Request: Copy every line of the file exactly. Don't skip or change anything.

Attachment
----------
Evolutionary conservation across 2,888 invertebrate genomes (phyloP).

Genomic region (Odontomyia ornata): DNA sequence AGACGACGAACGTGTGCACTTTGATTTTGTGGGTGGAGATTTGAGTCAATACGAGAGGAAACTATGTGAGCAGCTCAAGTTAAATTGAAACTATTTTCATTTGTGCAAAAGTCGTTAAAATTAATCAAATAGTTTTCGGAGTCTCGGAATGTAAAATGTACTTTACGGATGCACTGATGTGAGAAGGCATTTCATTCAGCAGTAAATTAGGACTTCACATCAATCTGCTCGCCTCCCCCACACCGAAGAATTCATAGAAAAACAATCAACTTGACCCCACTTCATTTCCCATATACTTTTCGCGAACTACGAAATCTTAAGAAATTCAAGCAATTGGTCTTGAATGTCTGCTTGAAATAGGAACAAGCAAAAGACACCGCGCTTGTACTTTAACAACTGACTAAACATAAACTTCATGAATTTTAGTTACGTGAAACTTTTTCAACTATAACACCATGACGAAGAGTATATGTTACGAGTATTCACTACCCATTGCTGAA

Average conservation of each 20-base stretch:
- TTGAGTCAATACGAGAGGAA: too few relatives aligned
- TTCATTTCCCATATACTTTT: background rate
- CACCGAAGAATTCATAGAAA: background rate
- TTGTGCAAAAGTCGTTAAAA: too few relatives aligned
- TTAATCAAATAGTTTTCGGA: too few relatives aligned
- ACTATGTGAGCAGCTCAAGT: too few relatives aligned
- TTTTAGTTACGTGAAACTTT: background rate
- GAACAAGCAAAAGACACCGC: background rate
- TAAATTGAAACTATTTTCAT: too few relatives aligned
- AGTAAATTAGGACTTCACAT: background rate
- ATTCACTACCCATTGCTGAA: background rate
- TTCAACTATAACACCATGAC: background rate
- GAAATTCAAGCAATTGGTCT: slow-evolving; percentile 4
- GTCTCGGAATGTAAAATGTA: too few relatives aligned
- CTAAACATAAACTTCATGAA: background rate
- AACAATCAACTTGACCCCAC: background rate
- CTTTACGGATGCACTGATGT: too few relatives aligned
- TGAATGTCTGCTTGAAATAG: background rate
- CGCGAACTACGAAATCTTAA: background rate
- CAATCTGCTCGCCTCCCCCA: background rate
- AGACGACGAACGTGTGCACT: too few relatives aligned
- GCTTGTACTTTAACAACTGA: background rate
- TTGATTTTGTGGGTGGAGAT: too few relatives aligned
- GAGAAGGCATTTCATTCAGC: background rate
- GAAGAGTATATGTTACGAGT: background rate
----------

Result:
Evolutionary conservation across 2,888 invertebrate genomes (phyloP).

Genomic region (Odontomyia ornata): DNA sequence AGACGACGAACGTGTGCACTTTGATTTTGTGGGTGGAGATTTGAGTCAATACGAGAGGAAACTATGTGAGCAGCTCAAGTTAAATTGAAACTATTTTCATTTGTGCAAAAGTCGTTAAAATTAATCAAATAGTTTTCGGAGTCTCGGAATGTAAAATGTACTTTACGGATGCACTGATGTGAGAAGGCATTTCATTCAGCAGTAAATTAGGACTTCACATCAATCTGCTCGCCTCCCCCACACCGAAGAATTCATAGAAAAACAATCAACTTGACCCCACTTCATTTCCCATATACTTTTCGCGAACTACGAAATCTTAAGAAATTCAAGCAATTGGTCTTGAATGTCTGCTTGAAATAGGAACAAGCAAAAGACACCGCGCTTGTACTTTAACAACTGACTAAACATAAACTTCATGAATTTTAGTTACGTGAAACTTTTTCAACTATAACACCATGACGAAGAGTATATGTTACGAGTATTCACTACCCATTGCTGAA

Average conservation of each 20-base stretch:
- TTGAGTCAATACGAGAGGAA: too few relatives aligned
- TTCATTTCCCATATACTTTT: background rate
- CACCGAAGAATTCATAGAAA: background rate
- TTGTGCAAAAGTCGTTAAAA: too few relatives aligned
- TTAATCAAATAGTTTTCGGA: too few relatives aligned
- ACTATGTGAGCAGCTCAAGT: too few relatives aligned
- TTTTAGTTACGTGAAACTTT: background rate
- GAACAAGCAAAAGACACCGC: background rate
- TAAATTGAAACTATTTTCAT: too few relatives aligned
- AGTAAATTAGGACTTCACAT: background rate
- ATTCACTACCCATTGCTGAA: background rate
- TTCAACTATAACACCATGAC: background rate
- GAAATTCAAGCAATTGGTCT: slow-evolving; percentile 4
- GTCTCGGAATGTAAAATGTA: too few relatives aligned
- CTAAACATAAACTTCATGAA: background rate
- AACAATCAACTTGACCCCAC: background rate
- CTTTACGGATGCACTGATGT: too few relatives aligned
- TGAATGTCTGCTTGAAATAG: background rate
- CGCGAACTACGAAATCTTAA: background rate
- CAATCTGCTCGCCTCCCCCA: background rate
- AGACGACGAACGTGTGCACT: too few relatives aligned
- GCTTGTACTTTAACAACTGA: background rate
- TTGATTTTGTGGGTGGAGAT: too few relatives aligned
- GAGAAGGCATTTCATTCAGC: background rate
- GAAGAGTATATGTTACGAGT: background rate